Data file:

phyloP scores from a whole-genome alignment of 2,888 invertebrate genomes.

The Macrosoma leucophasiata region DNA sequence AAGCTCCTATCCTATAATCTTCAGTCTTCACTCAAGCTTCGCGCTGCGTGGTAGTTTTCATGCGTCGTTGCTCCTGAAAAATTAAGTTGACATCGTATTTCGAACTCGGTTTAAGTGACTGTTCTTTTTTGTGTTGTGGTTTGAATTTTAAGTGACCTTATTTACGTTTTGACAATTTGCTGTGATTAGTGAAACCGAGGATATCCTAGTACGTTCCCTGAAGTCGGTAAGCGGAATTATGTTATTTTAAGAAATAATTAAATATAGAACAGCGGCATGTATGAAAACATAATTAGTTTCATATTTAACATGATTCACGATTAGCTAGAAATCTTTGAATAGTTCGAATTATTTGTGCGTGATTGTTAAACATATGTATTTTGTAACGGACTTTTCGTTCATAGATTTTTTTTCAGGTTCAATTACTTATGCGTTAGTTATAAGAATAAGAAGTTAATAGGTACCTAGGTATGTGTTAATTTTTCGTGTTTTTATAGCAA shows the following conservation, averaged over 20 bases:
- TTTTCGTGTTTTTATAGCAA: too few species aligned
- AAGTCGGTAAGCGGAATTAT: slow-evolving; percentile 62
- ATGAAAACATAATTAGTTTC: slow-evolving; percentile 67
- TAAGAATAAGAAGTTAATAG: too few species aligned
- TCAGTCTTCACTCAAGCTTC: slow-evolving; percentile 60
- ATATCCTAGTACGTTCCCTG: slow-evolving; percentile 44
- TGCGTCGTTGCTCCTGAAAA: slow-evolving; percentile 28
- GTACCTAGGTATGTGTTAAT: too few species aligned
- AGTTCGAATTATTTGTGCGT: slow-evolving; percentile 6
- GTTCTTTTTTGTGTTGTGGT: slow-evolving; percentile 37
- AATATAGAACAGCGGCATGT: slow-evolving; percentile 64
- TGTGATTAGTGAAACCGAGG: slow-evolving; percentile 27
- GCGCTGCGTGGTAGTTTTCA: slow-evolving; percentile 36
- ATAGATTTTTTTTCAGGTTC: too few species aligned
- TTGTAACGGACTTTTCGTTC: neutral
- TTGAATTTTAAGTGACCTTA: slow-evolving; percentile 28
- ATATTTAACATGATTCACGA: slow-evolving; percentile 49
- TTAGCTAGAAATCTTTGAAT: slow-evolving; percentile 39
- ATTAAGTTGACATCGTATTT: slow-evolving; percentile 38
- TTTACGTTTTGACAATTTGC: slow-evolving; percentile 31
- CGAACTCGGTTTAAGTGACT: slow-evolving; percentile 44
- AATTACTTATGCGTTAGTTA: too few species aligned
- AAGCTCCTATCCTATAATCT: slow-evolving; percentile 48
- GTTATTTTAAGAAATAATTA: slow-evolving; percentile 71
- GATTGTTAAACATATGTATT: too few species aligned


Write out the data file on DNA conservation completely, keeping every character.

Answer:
phyloP scores from a whole-genome alignment of 2,888 invertebrate genomes.

The Macrosoma leucophasiata region DNA sequence AAGCTCCTATCCTATAATCTTCAGTCTTCACTCAAGCTTCGCGCTGCGTGGTAGTTTTCATGCGTCGTTGCTCCTGAAAAATTAAGTTGACATCGTATTTCGAACTCGGTTTAAGTGACTGTTCTTTTTTGTGTTGTGGTTTGAATTTTAAGTGACCTTATTTACGTTTTGACAATTTGCTGTGATTAGTGAAACCGAGGATATCCTAGTACGTTCCCTGAAGTCGGTAAGCGGAATTATGTTATTTTAAGAAATAATTAAATATAGAACAGCGGCATGTATGAAAACATAATTAGTTTCATATTTAACATGATTCACGATTAGCTAGAAATCTTTGAATAGTTCGAATTATTTGTGCGTGATTGTTAAACATATGTATTTTGTAACGGACTTTTCGTTCATAGATTTTTTTTCAGGTTCAATTACTTATGCGTTAGTTATAAGAATAAGAAGTTAATAGGTACCTAGGTATGTGTTAATTTTTCGTGTTTTTATAGCAA shows the following conservation, averaged over 20 bases:
- TTTTCGTGTTTTTATAGCAA: too few species aligned
- AAGTCGGTAAGCGGAATTAT: slow-evolving; percentile 62
- ATGAAAACATAATTAGTTTC: slow-evolving; percentile 67
- TAAGAATAAGAAGTTAATAG: too few species aligned
- TCAGTCTTCACTCAAGCTTC: slow-evolving; percentile 60
- ATATCCTAGTACGTTCCCTG: slow-evolving; percentile 44
- TGCGTCGTTGCTCCTGAAAA: slow-evolving; percentile 28
- GTACCTAGGTATGTGTTAAT: too few species aligned
- AGTTCGAATTATTTGTGCGT: slow-evolving; percentile 6
- GTTCTTTTTTGTGTTGTGGT: slow-evolving; percentile 37
- AATATAGAACAGCGGCATGT: slow-evolving; percentile 64
- TGTGATTAGTGAAACCGAGG: slow-evolving; percentile 27
- GCGCTGCGTGGTAGTTTTCA: slow-evolving; percentile 36
- ATAGATTTTTTTTCAGGTTC: too few species aligned
- TTGTAACGGACTTTTCGTTC: neutral
- TTGAATTTTAAGTGACCTTA: slow-evolving; percentile 28
- ATATTTAACATGATTCACGA: slow-evolving; percentile 49
- TTAGCTAGAAATCTTTGAAT: slow-evolving; percentile 39
- ATTAAGTTGACATCGTATTT: slow-evolving; percentile 38
- TTTACGTTTTGACAATTTGC: slow-evolving; percentile 31
- CGAACTCGGTTTAAGTGACT: slow-evolving; percentile 44
- AATTACTTATGCGTTAGTTA: too few species aligned
- AAGCTCCTATCCTATAATCT: slow-evolving; percentile 48
- GTTATTTTAAGAAATAATTA: slow-evolving; percentile 71
- GATTGTTAAACATATGTATT: too few species aligned